The Colorado Department of Revenue (CDOR) recently released its monthly Marijuana Sales Report for April 2021. Demand remained strong; although April’s sales represented a slight downturn from March, such behavior is not atypical, and the decline reported for April 2021 is much smaller than that observed in prior years.
In April, combined retail sales of adult-use and medical cannabis totaled over $206.3 million, down by 0.4% compared to March’s combined revenues of over $207.1 million. April 2021’s sales are up by 38.9% year-over-year, from over $148.4 million in the same month in 2020. Year-to-date, combined adult-use and medical cannabis sales in Colorado reached over $768 million as of April, up 30.8% compared to the same period last year. Total retail sales expanded by about 26% in Colorado in 2020.
Adult-use retailers in Colorado tallied over $166.5 million in April. Revenues from the state’s adult-use sector in April were down by 0.1% compared to the over $166.7 million in retail sales generated in March, in addition to being up by 48.7% year-over-year. Retail revenues from the adult-use sector expanded by over 24% from 2019 to 2020.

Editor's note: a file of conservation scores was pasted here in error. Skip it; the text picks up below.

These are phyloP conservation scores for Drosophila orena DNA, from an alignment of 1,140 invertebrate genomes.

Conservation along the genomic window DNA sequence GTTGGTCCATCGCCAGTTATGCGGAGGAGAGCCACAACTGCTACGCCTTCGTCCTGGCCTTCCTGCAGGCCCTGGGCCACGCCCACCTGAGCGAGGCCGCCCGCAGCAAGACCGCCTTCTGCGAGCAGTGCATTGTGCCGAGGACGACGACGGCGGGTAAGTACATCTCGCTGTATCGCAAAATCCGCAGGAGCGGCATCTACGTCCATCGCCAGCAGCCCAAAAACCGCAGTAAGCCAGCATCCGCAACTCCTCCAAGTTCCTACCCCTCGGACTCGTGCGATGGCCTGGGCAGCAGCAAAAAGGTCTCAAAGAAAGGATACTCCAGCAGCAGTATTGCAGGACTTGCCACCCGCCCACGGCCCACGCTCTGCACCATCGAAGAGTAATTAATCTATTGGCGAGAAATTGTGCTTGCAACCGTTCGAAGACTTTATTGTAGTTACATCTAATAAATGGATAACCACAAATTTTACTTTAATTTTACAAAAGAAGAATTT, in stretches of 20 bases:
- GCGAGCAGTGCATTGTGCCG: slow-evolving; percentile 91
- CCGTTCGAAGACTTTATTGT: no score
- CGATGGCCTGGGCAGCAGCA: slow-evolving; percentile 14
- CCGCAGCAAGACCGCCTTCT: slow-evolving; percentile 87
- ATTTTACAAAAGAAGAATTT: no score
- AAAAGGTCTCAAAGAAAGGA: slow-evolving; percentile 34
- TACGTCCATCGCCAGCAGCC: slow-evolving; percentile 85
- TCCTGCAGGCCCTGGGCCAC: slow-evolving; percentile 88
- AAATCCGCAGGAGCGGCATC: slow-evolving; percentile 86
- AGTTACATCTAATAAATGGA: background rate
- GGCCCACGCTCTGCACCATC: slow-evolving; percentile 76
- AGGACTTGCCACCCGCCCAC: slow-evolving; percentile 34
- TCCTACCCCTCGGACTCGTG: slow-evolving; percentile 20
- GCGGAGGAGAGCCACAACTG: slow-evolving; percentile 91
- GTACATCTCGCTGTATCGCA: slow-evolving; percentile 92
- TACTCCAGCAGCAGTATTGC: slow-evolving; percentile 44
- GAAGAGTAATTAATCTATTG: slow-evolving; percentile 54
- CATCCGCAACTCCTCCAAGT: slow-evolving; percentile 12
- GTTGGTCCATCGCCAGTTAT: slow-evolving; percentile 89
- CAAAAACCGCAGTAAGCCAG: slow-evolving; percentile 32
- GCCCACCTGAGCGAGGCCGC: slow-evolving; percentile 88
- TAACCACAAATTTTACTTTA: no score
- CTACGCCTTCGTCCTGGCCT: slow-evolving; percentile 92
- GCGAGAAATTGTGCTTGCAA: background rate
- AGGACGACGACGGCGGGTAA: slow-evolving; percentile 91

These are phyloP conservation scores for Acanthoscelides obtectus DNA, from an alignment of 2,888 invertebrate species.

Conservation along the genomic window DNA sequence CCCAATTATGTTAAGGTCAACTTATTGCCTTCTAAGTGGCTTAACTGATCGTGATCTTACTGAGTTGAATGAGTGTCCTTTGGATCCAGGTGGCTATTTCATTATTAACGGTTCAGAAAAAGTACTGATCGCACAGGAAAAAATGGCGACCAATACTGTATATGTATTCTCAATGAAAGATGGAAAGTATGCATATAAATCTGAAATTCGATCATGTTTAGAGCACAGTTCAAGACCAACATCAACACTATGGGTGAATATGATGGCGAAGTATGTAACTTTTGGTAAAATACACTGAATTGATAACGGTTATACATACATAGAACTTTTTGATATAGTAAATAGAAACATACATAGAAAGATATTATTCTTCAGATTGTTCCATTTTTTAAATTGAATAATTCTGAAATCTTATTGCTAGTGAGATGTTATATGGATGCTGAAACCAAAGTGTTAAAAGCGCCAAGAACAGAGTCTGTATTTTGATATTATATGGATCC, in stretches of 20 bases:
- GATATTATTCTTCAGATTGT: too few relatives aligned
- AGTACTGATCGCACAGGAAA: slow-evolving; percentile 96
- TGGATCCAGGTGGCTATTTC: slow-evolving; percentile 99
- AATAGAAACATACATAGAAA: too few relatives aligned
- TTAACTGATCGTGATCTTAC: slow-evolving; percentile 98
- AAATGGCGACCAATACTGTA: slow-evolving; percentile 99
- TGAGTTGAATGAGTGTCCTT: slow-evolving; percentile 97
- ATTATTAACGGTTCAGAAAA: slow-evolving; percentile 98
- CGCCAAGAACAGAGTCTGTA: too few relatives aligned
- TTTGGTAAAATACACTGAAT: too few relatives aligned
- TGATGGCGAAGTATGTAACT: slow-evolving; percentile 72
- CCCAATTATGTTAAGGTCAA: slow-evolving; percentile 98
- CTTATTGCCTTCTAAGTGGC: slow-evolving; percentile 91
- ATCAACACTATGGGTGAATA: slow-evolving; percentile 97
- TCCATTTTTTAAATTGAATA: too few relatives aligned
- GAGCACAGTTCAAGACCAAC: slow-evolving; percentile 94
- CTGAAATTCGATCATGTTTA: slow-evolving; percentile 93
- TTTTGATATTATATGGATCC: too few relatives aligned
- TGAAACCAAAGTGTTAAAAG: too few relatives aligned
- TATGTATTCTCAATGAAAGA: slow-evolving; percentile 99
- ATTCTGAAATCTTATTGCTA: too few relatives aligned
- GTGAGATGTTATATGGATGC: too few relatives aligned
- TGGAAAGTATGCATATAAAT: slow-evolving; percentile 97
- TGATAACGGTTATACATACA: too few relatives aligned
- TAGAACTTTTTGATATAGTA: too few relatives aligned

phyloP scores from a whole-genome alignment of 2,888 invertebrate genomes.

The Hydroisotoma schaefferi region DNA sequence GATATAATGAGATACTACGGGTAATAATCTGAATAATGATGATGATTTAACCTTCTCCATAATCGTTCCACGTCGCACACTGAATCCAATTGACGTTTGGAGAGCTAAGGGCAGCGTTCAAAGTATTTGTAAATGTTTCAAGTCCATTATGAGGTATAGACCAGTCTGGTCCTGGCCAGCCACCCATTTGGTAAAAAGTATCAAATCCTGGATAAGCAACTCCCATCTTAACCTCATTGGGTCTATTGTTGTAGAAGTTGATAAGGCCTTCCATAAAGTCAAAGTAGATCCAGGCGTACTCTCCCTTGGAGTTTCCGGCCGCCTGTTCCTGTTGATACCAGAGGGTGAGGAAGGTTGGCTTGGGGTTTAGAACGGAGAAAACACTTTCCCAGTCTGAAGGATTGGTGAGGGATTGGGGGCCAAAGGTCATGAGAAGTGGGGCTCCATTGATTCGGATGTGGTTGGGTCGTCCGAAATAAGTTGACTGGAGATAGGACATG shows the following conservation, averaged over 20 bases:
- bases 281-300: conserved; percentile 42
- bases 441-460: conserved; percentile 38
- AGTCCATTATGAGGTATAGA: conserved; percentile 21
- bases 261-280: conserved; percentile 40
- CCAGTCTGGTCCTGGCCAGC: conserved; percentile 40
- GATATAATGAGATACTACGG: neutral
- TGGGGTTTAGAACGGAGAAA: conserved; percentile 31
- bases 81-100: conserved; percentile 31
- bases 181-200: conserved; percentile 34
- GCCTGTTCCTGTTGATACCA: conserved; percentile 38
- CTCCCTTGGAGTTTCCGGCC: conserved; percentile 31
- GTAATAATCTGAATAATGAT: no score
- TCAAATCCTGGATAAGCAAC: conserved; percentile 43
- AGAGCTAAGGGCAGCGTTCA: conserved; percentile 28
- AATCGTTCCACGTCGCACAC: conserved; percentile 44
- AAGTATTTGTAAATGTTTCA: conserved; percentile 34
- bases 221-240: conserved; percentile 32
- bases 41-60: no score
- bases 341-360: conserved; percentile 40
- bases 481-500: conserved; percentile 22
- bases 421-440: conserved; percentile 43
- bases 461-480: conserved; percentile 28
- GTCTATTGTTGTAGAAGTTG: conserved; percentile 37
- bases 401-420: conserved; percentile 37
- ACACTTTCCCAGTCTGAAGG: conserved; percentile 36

Medical cannabis revenues in April came to over $39.8 million, down by 1.4% from the over $40.3 million in sales tallied in March in that section of the market, and up by 9.1% year-over-year. Retail sales in Colorado’s medical market in 2020 climbed by 30.8% from 2019 but seem to be stabilizing.
In the wholesale realm, tax collection data for May 2021 – which corresponds generally to wholesale transfers and transactions executed in April – shows that the 15% excise tax on wholesale activity in Colorado’s adult-use system resulted in over $9.9 million accruing to state coffers. May’s wholesale excise tax receipts are down by 18.8% compared to tax collections from the previous month, which amounted to over $12.2 million.
Average Market Rates (AMRs) used by the state to assess the wholesale excise tax on internal transfers of flower, trim, and other plant material between commonly-owned adult-use licenses declined from March to April. (Since August 2017, AMRs are adjusted quarterly by the Colorado Department of Revenue.) The effective tax on internal transfers of flower from licensed cultivation businesses to commonly-owned retailers fell by 24% beginning in April; other product categories saw smaller proportional declines, while a couple saw increases. This suggests that the downturn in tax collections from the wholesale side of the adult-use market is due at least in part to falling tax rates that become effective in April.
Falling wholesale flower prices may also have contributed to lower tax collections, as bilateral deals in the adult-use market are taxed based on the transaction price. Colorado’s Spot Index for April was down by 5.7% compared to March’s average price per pound.